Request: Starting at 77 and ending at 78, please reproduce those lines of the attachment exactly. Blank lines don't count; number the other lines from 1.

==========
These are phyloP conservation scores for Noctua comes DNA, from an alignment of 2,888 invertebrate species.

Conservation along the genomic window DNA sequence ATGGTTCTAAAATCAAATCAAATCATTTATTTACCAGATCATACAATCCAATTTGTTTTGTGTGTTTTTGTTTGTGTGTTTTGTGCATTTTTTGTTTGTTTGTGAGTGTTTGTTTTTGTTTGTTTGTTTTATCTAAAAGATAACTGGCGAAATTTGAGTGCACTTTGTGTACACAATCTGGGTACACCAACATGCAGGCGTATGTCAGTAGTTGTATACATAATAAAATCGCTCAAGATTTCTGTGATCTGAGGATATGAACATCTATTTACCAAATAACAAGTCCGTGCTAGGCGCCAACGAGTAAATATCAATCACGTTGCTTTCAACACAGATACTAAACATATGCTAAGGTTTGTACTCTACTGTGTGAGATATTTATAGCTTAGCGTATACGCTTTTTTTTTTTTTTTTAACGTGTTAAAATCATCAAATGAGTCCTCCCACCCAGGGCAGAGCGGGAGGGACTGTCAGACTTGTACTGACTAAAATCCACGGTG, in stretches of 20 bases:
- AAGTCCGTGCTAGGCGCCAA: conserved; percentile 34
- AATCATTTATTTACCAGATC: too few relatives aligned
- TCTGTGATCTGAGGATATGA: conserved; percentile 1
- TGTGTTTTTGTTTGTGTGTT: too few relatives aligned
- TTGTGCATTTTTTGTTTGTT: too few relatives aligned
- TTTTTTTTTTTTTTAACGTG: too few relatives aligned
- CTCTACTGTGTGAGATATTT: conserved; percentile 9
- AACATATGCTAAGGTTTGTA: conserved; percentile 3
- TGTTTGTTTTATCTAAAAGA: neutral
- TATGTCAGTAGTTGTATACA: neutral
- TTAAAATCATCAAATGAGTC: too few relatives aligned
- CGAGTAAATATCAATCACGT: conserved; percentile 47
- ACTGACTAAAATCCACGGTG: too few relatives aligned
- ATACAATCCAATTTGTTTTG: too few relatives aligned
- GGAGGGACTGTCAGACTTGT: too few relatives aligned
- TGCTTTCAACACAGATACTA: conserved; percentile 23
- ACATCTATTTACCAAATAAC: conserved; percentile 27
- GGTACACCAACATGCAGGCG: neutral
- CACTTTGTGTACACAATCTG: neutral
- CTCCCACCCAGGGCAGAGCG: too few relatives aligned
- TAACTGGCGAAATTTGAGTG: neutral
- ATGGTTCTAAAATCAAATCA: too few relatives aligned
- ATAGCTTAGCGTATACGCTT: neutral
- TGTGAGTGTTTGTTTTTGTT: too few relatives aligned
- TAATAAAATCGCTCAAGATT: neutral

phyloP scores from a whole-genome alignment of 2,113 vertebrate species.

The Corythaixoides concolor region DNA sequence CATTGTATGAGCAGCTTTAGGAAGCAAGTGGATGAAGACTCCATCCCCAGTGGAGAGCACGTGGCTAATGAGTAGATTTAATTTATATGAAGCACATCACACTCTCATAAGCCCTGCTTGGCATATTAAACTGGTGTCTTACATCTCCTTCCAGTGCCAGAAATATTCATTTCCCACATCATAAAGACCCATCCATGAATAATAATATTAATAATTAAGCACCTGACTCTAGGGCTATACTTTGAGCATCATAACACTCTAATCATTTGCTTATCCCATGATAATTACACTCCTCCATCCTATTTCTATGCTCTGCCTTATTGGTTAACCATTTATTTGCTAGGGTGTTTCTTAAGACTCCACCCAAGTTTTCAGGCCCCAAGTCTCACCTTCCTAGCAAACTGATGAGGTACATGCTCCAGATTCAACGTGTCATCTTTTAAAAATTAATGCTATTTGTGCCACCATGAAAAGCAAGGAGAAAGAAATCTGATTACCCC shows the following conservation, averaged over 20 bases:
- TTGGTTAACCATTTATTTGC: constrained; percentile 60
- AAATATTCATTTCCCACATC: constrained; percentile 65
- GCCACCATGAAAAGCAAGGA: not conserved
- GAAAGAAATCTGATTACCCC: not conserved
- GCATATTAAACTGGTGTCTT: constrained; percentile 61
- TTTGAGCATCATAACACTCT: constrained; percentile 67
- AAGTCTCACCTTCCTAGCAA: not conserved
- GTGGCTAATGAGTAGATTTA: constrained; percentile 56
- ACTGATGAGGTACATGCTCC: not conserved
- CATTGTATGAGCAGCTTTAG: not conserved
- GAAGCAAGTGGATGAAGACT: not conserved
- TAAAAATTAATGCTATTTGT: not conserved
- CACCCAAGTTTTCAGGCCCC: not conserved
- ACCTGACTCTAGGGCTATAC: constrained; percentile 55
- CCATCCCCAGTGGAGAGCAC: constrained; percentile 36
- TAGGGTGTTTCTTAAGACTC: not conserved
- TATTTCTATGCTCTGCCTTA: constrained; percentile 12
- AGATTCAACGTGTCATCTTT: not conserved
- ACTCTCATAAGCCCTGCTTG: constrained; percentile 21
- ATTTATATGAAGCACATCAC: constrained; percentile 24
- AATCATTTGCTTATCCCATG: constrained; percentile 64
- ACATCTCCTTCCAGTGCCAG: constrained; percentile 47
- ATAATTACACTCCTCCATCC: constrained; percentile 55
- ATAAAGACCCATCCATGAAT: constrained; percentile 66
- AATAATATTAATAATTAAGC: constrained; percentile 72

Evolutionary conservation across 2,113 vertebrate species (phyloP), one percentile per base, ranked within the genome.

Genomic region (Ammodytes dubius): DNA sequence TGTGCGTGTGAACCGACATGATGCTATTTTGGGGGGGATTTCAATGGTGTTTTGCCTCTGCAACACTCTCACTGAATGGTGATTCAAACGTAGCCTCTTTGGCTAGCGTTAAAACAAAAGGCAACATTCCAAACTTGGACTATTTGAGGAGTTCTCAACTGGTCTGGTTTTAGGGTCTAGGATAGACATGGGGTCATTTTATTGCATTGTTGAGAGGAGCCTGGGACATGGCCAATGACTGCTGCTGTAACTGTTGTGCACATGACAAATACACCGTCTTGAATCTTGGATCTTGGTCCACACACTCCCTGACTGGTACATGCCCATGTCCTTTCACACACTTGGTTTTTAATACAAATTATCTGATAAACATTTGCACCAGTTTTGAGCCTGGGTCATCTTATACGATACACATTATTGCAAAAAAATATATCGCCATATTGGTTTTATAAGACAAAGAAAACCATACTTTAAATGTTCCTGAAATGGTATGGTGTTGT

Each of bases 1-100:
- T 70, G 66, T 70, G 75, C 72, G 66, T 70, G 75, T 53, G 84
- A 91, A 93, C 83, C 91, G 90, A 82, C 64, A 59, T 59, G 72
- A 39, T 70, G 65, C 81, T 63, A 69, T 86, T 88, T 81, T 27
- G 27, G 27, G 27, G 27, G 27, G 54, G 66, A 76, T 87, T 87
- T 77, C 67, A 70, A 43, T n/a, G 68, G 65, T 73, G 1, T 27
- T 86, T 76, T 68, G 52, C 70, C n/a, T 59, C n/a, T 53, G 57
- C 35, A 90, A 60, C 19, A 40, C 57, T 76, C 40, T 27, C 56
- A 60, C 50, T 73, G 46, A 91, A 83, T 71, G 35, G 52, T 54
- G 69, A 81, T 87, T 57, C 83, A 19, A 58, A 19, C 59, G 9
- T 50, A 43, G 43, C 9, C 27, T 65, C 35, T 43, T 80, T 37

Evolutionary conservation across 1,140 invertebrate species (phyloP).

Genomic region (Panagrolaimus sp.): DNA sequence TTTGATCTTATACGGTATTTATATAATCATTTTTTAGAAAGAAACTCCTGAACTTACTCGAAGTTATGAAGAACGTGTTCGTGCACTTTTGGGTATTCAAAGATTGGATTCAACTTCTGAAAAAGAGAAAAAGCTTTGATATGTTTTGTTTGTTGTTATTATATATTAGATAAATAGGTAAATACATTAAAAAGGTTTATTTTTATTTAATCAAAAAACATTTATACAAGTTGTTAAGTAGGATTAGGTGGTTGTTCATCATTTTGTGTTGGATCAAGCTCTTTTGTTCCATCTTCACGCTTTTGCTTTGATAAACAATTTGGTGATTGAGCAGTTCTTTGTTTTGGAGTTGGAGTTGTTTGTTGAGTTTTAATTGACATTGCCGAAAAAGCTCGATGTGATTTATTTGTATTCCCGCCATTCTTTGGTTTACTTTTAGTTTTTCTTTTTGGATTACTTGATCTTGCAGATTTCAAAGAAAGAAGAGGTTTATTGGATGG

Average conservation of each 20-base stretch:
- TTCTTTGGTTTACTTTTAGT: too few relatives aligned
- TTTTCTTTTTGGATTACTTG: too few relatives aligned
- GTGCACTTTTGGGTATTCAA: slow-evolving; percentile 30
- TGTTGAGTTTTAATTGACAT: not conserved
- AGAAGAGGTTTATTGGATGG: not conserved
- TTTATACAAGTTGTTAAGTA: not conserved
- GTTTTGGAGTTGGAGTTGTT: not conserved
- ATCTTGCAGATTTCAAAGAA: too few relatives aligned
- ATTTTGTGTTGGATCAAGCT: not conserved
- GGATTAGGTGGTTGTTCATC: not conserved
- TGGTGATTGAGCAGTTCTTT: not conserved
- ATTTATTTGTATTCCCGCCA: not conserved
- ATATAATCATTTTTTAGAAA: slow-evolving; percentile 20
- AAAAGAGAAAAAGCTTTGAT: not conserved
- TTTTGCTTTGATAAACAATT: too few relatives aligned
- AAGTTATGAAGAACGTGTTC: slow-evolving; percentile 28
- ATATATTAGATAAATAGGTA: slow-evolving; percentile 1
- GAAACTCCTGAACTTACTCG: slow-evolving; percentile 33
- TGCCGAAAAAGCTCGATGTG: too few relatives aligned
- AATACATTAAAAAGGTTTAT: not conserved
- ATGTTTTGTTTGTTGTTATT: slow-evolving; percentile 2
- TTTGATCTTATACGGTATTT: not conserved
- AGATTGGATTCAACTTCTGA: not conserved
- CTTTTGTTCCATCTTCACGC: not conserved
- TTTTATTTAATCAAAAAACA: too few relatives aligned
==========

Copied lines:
- GTTTTGGAGTTGGAGTTGTT: not conserved
- ATCTTGCAGATTTCAAAGAA: too few relatives aligned